Of course, everything else about the situation is insane.

  9. #9 Ed Brayton
    March 29, 2006

    Ick of the East wrote:

    Remember what happened when the US gave refuge to the Shah of Iran?

    I presume you mean the taking of the hostages, but that was not because we gave refuge to the Shah but because we had put the Shah in power and set him atop a mountain of American money and weaponry and watched as his secret police kidnapped people off the streets and used electric drills on them. For 25 years, we were the cause of their oppression under the Shah. That had far more to do with what happened than the insignificant fact that we then gave him asylum in the US.

  10. #10 Eric Seymour
    March 29, 2006

    Do we know that the US actually denied him asylum? If so, I suspect Jer may be right as to the reason we wanted someone else to take him. But it’s possible he just wanted to go to Italy. After all, it’s a little closer to home for him, and if he’s Roman Catholic it would be like a Jew moving to Israel. There’s also this from the article Ed linked:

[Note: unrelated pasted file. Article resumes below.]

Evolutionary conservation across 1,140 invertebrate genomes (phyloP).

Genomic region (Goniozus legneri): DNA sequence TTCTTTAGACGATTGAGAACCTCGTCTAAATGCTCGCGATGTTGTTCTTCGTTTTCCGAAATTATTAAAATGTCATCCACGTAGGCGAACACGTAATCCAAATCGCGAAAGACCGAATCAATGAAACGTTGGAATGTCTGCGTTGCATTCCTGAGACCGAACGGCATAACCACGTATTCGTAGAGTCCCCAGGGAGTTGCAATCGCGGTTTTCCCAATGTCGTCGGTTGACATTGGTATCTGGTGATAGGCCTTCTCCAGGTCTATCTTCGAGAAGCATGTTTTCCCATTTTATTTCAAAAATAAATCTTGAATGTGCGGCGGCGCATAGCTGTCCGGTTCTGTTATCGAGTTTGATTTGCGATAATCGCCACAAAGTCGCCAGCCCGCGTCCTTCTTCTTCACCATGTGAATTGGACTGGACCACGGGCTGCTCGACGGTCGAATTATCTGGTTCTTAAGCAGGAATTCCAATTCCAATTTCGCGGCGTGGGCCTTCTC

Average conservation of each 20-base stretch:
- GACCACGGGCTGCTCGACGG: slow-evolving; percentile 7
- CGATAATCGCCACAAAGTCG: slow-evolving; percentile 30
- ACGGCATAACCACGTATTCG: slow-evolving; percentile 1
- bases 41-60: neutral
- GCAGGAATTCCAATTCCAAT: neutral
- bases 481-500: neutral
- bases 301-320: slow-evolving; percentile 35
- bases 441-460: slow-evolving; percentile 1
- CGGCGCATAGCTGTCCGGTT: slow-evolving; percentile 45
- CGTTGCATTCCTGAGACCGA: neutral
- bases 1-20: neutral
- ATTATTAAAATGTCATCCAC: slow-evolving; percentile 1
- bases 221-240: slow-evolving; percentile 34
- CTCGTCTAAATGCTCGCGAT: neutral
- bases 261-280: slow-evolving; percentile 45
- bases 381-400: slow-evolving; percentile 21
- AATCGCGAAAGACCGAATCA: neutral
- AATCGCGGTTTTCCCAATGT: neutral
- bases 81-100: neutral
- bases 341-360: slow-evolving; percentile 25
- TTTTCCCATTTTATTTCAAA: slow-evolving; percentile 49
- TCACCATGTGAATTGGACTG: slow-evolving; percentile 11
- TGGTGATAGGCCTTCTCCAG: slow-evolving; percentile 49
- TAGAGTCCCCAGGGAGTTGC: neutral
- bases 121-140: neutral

“Italy has close ties with Afghanistan, whose former king, Mohammed Zaher Shah, was allowed to live in exile in Rome with his family for 30 years.”

    BTW, the AP update now states that he’s arrived safely, thank God.

  11. #11 tubi
    March 29, 2006

    Michael Settler was an Austrian who was one of the founders of the Anabaptists, who morphed into various present-day sects, including Amish, Mennonite, Hutterites, and others. I think I’m remembering the name right.

    And I don’t think it is ludicrous. We live in an emnlightened age today because of, well, the Enlightenment, which the then paranoid Catholic Chruch tried to crush viciously and with malice. The Catholic Church has mellowed with age, and is now willing to tolerate dissenters living side by side with them. Of course they would still prefer to have an all Catholic planet, but they understand that can’t come by coercion but by persuasion.